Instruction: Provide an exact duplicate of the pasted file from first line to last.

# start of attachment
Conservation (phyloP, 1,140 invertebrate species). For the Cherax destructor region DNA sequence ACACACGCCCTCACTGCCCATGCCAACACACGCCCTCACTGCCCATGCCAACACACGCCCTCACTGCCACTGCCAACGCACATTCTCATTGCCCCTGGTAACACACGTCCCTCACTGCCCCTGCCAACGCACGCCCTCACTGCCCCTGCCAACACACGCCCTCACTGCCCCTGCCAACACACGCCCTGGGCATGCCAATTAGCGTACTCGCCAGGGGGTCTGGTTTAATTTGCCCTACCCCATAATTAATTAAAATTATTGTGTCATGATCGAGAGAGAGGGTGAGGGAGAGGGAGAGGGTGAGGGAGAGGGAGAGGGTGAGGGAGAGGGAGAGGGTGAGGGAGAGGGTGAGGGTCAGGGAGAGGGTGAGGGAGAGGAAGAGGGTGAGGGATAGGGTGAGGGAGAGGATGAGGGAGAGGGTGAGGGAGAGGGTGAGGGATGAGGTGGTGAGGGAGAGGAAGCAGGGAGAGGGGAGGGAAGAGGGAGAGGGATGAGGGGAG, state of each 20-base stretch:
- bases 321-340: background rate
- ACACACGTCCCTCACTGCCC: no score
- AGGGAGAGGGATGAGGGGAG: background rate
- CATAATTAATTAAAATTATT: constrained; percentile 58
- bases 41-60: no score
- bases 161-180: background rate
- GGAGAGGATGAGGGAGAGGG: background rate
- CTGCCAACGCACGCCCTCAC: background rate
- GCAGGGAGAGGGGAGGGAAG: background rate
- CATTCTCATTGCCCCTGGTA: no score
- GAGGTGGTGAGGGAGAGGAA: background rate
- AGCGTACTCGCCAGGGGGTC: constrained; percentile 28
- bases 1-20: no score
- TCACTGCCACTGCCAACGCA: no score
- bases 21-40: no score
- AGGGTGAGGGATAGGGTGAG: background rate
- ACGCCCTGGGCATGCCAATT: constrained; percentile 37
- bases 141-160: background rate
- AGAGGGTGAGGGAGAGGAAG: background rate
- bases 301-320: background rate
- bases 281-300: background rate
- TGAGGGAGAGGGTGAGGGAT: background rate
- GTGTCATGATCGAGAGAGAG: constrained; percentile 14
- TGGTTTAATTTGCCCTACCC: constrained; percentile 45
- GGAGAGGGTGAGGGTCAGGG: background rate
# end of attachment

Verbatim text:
Conservation (phyloP, 1,140 invertebrate species). For the Cherax destructor region DNA sequence ACACACGCCCTCACTGCCCATGCCAACACACGCCCTCACTGCCCATGCCAACACACGCCCTCACTGCCACTGCCAACGCACATTCTCATTGCCCCTGGTAACACACGTCCCTCACTGCCCCTGCCAACGCACGCCCTCACTGCCCCTGCCAACACACGCCCTCACTGCCCCTGCCAACACACGCCCTGGGCATGCCAATTAGCGTACTCGCCAGGGGGTCTGGTTTAATTTGCCCTACCCCATAATTAATTAAAATTATTGTGTCATGATCGAGAGAGAGGGTGAGGGAGAGGGAGAGGGTGAGGGAGAGGGAGAGGGTGAGGGAGAGGGAGAGGGTGAGGGAGAGGGTGAGGGTCAGGGAGAGGGTGAGGGAGAGGAAGAGGGTGAGGGATAGGGTGAGGGAGAGGATGAGGGAGAGGGTGAGGGAGAGGGTGAGGGATGAGGTGGTGAGGGAGAGGAAGCAGGGAGAGGGGAGGGAAGAGGGAGAGGGATGAGGGGAG, state of each 20-base stretch:
- bases 321-340: background rate
- ACACACGTCCCTCACTGCCC: no score
- AGGGAGAGGGATGAGGGGAG: background rate
- CATAATTAATTAAAATTATT: constrained; percentile 58
- bases 41-60: no score
- bases 161-180: background rate
- GGAGAGGATGAGGGAGAGGG: background rate
- CTGCCAACGCACGCCCTCAC: background rate
- GCAGGGAGAGGGGAGGGAAG: background rate
- CATTCTCATTGCCCCTGGTA: no score
- GAGGTGGTGAGGGAGAGGAA: background rate
- AGCGTACTCGCCAGGGGGTC: constrained; percentile 28
- bases 1-20: no score
- TCACTGCCACTGCCAACGCA: no score
- bases 21-40: no score
- AGGGTGAGGGATAGGGTGAG: background rate
- ACGCCCTGGGCATGCCAATT: constrained; percentile 37
- bases 141-160: background rate
- AGAGGGTGAGGGAGAGGAAG: background rate
- bases 301-320: background rate
- bases 281-300: background rate
- TGAGGGAGAGGGTGAGGGAT: background rate
- GTGTCATGATCGAGAGAGAG: constrained; percentile 14
- TGGTTTAATTTGCCCTACCC: constrained; percentile 45
- GGAGAGGGTGAGGGTCAGGG: background rate